Talking Movies

May 30, 2021

Any Other Business: Part LXVIII

Filed under: Talking Television — Fergal Casey @ 9:51 pm
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That was then, this is dumb

Watching Daria on a loop as it cycles from season 1 to 5 and back again at 6am on MTV weekday mornings over the past few months I’ve been struck by the inane ads for inane shows that air before, during, and after Daria. And come to the only conclusion possible. Daria was commissioned to give 90s MTV a smart female audience. And yet now the dumb jock and bimbo characters mocked in it, Kevin and Brittany, are not just the MTV target audience but the stock personalities of the ‘reality’ shows that MTV substituted for music a long time ago. Doesn’t it just suck when you become that which you once sought to satirise?

The decline of chance

We have all lost a year of chance occurrences. Perhaps a better way of thinking about it is that we have lived thru a year almost entirely devoid of serendipity. I have been preoccupied with the role of chance in our lives for quite some time. Think of how it works – that moment when, for no rational reason, you take the long way round instead of the shortcut, just to enjoy the scenery, and then you unexpectedly run into someone you had no earthly reason to expect would also be in the environs, let alone taking the long way too. Once you start thinking about the double coincidences you really start to bake your noodle like Neo wondering if the Oracle hadn’t said anything would he still have broken the vase. There are unseen lines of chance that take place in everyday life: a number of tiny decisions lead you to a certain place at a certain time, where you might run into someone who is also there because of a number of tiny decisions they made without even really thinking about them. Or you might not, because they did not. This is not fate, this is a roll of the dice; you need two sixes.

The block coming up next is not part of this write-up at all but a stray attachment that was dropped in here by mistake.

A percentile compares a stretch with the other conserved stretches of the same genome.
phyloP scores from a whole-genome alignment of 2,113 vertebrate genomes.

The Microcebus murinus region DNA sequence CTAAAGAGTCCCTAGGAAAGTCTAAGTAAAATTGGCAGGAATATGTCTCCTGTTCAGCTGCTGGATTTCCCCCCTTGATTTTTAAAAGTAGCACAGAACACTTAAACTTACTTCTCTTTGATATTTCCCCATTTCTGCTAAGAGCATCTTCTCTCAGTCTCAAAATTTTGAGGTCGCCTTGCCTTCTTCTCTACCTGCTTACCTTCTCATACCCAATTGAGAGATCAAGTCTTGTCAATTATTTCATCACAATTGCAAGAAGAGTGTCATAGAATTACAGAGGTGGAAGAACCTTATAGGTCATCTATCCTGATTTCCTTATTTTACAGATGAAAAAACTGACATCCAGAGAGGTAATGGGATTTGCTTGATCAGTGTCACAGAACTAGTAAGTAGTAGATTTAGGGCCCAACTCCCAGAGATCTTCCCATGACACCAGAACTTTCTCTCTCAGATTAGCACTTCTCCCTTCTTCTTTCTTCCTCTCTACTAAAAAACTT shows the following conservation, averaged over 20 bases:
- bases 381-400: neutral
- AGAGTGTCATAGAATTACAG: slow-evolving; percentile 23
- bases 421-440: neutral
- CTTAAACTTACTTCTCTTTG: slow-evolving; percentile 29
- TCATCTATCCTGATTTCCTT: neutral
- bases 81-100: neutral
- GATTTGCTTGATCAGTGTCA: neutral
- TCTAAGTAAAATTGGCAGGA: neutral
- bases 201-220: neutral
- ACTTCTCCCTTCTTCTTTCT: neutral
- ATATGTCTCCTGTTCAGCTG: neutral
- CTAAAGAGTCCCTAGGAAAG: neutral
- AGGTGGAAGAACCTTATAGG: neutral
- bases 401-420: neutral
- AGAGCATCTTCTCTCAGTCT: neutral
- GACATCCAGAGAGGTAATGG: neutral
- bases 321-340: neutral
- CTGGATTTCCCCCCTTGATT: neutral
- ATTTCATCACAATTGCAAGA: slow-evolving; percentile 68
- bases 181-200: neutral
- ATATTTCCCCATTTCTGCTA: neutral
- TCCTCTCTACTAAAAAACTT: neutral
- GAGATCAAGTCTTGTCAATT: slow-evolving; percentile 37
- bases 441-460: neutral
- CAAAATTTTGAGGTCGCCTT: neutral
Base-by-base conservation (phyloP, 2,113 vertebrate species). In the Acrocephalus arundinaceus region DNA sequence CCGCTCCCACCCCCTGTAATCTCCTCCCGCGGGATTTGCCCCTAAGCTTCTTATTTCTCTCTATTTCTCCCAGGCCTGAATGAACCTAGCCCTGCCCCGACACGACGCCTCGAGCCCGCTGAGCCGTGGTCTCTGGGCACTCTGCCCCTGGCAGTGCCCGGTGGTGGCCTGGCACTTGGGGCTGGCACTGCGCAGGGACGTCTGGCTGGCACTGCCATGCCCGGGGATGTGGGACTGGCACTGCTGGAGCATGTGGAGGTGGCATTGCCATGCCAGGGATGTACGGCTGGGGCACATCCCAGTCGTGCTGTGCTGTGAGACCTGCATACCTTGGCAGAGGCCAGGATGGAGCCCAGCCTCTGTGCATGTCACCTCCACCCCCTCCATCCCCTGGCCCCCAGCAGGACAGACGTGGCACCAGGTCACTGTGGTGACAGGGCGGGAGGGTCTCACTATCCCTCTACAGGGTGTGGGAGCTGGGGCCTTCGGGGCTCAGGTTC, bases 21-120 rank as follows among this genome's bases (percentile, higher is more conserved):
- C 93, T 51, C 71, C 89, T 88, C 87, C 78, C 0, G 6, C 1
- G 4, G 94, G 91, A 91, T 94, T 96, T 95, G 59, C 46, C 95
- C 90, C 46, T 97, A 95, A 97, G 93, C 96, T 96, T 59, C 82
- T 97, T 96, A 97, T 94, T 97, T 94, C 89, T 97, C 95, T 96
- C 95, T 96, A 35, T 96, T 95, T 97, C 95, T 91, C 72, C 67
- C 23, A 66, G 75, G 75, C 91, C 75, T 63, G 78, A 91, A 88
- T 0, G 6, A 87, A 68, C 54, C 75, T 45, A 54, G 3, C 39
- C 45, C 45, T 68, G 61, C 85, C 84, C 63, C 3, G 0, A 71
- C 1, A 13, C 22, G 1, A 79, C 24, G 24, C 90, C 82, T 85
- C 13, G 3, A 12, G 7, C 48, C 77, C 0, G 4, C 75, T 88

January 22, 2021

Top 10 Films of 2020

10) Vampires vs the Bronx

The Lost Boys meets Attack the Block? Sorta… This was a deliriously entertaining and knowing slice of genre nonsense as teenage heroes realise the gentrifying property company forcing them out is actually run by vampires.

9) Yes, God, Yes

Karen Maine’s directorial debut was uncomfortable but rewarding as Natalia Dyer’s innocent teenager gets victimised by scandalous gossip, and is sent to a religious retreat as punishment, but learns more there than was planned

8) Possessor

Brandon Cronenberg’s second film, after an eight year wait, proved he is quite good at the family business of body horror as an assassin hijacking a mark’s mind finds herself in a fight for survival as the mark and her meld eerily

7) The Boys in the Band

Matt Crowley’s 1968 play gets a second big screen adaptation, with Jim Parsons and Zachary Quinto heading the cast that gathers for a dinner party exposing the complications sinister and farcical of pre-Stonewall gay life.

6) Une Fille Facile

Rebecca Zlotowski makes the best Eric Rohmer film since he died in 2010. Mina Farid is the Cannes teenager at a crossroads who follows her glamorous cousin into high society, but like Pauline a la Plage learns too much.

5) An American Pickle

The dream team of writer Simon Rich and Seth Rogen (flexing his acting muscles) combined for a surprisingly more serious take on the absurdist comic novella Sell Out. Yes, Rogen was hysterically funny as Herschel the pickled immigrant, but he also conveyed the quiet desperation of Ben, leading to an unexpected affirmation of faith and family.

4) Wasp Network

Director Olivier Assayas made a sharp turn from last year’s French romantic comedy Non-Fiction with this multilingual sun-kissed thriller set in 1990s Havana and Miami following the exiles, spies, defectors, and double-agents playing merry hell with Castro’s regime, the CIA, and all points in between. Audaciously structured, this was always absorbing and frequently tense.

3) Spenser Confidential

Mark Wahlberg and director Peter Berg combined again for a thriller loosely based on the classic Robert B Parker PI creation. ‘Loosely’: because this took place in the sort of chaotic Boston milieu familiar from The Fighter, and seemed every bit as interested in setting up absurdist comedy riffs as it was in actually solving the mystery.

2) Tenet

In a normal year this film would’ve charted lower… The Protagonist’s quest to find pieces of an infernal machine dismantled in the future had a very enjoyable puzzle piece intricacy which will repay multiple viewings, but the Debicki/Branagh emotional motor did not hum, making me question whether this should’ve been a Memento noir rather than a plane-crashing blockbuster.